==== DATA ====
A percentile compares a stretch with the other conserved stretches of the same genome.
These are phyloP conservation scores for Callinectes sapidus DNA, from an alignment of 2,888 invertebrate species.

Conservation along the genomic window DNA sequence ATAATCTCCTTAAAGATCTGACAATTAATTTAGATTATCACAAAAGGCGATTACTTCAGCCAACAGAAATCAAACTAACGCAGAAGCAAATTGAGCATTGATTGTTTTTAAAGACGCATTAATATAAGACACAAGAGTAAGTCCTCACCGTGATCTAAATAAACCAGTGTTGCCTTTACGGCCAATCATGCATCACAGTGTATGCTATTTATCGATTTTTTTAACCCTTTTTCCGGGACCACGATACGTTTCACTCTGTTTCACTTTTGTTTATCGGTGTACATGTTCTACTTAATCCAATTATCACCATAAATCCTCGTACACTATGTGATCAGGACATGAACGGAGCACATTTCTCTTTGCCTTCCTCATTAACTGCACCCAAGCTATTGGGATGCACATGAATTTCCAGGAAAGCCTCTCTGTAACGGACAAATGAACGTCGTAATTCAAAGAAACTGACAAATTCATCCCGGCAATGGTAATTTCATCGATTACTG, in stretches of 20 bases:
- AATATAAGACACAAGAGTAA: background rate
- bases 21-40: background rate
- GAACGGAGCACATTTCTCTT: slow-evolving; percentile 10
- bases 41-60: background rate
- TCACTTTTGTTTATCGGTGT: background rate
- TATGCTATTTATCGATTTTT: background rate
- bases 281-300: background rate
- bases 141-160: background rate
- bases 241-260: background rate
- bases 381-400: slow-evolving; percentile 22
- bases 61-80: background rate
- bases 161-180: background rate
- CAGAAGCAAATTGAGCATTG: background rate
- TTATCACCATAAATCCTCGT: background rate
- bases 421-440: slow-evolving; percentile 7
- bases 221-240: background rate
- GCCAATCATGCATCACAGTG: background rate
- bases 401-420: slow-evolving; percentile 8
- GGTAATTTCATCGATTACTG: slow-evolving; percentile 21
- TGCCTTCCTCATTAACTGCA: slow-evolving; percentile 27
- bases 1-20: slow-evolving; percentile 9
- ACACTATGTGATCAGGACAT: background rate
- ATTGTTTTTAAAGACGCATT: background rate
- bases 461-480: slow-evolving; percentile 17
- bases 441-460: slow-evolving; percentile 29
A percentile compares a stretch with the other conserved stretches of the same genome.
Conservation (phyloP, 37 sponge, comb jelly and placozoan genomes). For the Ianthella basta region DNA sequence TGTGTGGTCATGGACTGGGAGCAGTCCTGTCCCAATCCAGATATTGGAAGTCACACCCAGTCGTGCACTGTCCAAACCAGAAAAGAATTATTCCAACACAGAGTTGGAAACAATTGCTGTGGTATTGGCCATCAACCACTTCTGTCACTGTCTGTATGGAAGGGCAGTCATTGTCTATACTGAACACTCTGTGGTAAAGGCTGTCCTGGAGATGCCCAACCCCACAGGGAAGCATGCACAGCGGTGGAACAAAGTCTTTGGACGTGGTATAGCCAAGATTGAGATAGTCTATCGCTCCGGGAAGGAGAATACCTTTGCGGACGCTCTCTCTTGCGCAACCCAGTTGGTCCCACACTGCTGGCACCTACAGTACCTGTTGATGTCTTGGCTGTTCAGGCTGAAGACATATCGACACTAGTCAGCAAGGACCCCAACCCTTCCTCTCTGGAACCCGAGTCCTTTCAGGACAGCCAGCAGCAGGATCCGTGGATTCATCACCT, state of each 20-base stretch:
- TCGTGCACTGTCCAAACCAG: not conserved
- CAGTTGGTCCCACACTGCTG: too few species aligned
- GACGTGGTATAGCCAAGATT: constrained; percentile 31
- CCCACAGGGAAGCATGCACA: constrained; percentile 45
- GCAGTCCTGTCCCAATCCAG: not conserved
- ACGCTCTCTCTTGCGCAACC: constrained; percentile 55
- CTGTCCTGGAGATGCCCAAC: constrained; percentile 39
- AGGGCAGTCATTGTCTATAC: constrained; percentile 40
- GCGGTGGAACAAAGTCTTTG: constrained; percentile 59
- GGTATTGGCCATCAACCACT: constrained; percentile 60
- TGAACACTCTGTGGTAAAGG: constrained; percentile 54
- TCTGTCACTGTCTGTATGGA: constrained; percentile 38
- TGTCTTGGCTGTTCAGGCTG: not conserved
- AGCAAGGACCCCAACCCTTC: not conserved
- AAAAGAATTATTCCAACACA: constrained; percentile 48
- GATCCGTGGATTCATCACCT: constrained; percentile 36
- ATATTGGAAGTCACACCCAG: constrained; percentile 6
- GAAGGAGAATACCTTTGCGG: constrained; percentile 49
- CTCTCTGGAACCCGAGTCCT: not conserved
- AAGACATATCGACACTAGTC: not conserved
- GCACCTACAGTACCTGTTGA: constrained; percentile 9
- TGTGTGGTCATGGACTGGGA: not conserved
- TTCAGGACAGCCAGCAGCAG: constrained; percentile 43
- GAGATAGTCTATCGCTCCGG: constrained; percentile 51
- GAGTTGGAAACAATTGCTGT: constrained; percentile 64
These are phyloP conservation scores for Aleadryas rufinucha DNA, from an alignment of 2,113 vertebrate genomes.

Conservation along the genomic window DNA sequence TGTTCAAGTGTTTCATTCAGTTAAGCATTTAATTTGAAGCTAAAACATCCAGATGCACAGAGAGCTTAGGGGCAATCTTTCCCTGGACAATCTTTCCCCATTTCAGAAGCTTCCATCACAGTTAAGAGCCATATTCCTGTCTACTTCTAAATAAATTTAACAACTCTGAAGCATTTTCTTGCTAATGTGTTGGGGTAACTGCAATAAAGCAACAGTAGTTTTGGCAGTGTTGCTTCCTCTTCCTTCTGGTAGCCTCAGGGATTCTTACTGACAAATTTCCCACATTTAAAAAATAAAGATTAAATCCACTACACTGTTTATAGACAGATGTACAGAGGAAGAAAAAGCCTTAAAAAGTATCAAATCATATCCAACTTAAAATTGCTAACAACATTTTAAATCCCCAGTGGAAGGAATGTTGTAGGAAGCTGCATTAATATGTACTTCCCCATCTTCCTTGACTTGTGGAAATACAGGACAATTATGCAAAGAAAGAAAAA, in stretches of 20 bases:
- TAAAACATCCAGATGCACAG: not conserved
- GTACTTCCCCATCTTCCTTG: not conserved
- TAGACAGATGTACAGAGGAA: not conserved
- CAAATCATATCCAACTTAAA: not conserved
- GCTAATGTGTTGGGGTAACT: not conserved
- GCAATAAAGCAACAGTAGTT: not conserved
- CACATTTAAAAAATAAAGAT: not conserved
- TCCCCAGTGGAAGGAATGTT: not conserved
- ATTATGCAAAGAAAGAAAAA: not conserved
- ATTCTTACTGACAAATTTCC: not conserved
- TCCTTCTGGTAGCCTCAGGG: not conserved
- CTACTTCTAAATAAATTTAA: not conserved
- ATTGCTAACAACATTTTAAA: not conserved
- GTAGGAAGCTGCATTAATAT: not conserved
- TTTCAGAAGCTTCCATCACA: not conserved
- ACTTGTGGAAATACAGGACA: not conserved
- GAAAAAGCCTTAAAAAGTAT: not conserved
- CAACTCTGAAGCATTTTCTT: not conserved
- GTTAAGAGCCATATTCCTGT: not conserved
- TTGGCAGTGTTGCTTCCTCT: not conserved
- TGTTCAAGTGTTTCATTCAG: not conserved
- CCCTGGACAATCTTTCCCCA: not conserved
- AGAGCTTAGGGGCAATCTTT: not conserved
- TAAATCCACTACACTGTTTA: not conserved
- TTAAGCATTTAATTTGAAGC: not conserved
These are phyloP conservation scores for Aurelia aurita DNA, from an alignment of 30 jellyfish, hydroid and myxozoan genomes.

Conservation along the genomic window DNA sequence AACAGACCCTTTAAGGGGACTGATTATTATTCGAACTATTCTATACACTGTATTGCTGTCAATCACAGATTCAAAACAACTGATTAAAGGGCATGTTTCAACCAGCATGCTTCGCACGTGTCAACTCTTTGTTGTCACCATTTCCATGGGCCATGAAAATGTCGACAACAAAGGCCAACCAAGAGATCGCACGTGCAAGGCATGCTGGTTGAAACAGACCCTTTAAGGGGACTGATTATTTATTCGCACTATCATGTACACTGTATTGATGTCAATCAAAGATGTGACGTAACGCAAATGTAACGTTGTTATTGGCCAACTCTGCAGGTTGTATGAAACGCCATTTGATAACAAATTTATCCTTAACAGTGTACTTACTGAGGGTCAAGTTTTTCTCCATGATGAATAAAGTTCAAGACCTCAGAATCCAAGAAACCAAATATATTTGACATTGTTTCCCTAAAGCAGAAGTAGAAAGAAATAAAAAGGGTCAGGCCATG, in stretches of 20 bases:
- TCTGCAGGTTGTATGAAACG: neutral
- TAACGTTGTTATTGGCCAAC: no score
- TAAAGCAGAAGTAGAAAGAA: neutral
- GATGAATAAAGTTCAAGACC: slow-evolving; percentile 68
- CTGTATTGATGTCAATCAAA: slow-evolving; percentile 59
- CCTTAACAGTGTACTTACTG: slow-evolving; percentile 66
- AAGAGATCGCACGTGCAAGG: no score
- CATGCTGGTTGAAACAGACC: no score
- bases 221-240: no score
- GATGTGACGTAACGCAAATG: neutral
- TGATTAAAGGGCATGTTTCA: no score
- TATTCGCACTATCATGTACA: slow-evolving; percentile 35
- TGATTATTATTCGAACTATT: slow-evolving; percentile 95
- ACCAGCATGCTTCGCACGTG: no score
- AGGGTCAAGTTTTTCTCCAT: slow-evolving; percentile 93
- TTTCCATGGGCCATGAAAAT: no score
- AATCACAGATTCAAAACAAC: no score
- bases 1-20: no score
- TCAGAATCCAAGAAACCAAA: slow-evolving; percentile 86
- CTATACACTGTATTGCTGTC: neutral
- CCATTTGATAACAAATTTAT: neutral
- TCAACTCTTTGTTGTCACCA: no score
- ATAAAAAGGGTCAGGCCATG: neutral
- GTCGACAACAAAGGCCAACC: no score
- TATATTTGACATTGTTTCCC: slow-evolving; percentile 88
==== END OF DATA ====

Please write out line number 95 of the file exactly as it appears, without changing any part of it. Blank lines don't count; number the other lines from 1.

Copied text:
- TGATTAAAGGGCATGTTTCA: no score